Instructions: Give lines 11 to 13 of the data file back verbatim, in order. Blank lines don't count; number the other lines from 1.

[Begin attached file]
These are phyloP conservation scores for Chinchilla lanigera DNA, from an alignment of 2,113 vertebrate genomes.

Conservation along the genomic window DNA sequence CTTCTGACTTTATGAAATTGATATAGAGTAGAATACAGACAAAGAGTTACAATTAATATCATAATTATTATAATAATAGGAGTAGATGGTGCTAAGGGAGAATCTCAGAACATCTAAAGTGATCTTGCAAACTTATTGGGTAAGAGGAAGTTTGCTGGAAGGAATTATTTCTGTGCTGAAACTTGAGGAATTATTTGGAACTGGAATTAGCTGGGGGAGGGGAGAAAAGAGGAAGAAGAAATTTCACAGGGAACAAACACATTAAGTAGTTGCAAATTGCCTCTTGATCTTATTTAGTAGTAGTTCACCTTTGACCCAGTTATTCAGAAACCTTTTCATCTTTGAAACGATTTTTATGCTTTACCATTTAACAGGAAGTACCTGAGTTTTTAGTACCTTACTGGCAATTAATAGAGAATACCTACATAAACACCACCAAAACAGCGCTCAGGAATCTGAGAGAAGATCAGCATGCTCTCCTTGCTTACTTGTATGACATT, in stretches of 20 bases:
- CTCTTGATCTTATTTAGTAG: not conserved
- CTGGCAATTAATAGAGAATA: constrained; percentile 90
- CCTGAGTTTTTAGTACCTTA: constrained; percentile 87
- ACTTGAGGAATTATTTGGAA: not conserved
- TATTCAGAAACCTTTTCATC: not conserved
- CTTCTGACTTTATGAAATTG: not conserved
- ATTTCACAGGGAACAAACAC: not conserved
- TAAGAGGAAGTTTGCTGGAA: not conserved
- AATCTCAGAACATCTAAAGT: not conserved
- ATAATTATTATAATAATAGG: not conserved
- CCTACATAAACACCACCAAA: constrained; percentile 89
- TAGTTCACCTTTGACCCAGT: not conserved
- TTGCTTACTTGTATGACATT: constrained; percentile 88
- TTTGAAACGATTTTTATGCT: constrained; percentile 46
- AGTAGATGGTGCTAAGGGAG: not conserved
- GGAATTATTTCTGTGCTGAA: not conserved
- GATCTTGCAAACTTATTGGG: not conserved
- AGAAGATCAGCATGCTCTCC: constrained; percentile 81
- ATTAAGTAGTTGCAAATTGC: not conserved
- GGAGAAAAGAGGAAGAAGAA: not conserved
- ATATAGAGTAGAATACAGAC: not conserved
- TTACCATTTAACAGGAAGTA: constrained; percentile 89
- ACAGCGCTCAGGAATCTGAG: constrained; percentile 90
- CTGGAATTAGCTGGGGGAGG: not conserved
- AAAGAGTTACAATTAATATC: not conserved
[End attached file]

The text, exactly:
- AATCTCAGAACATCTAAAGT: not conserved
- ATAATTATTATAATAATAGG: not conserved
- CCTACATAAACACCACCAAA: constrained; percentile 89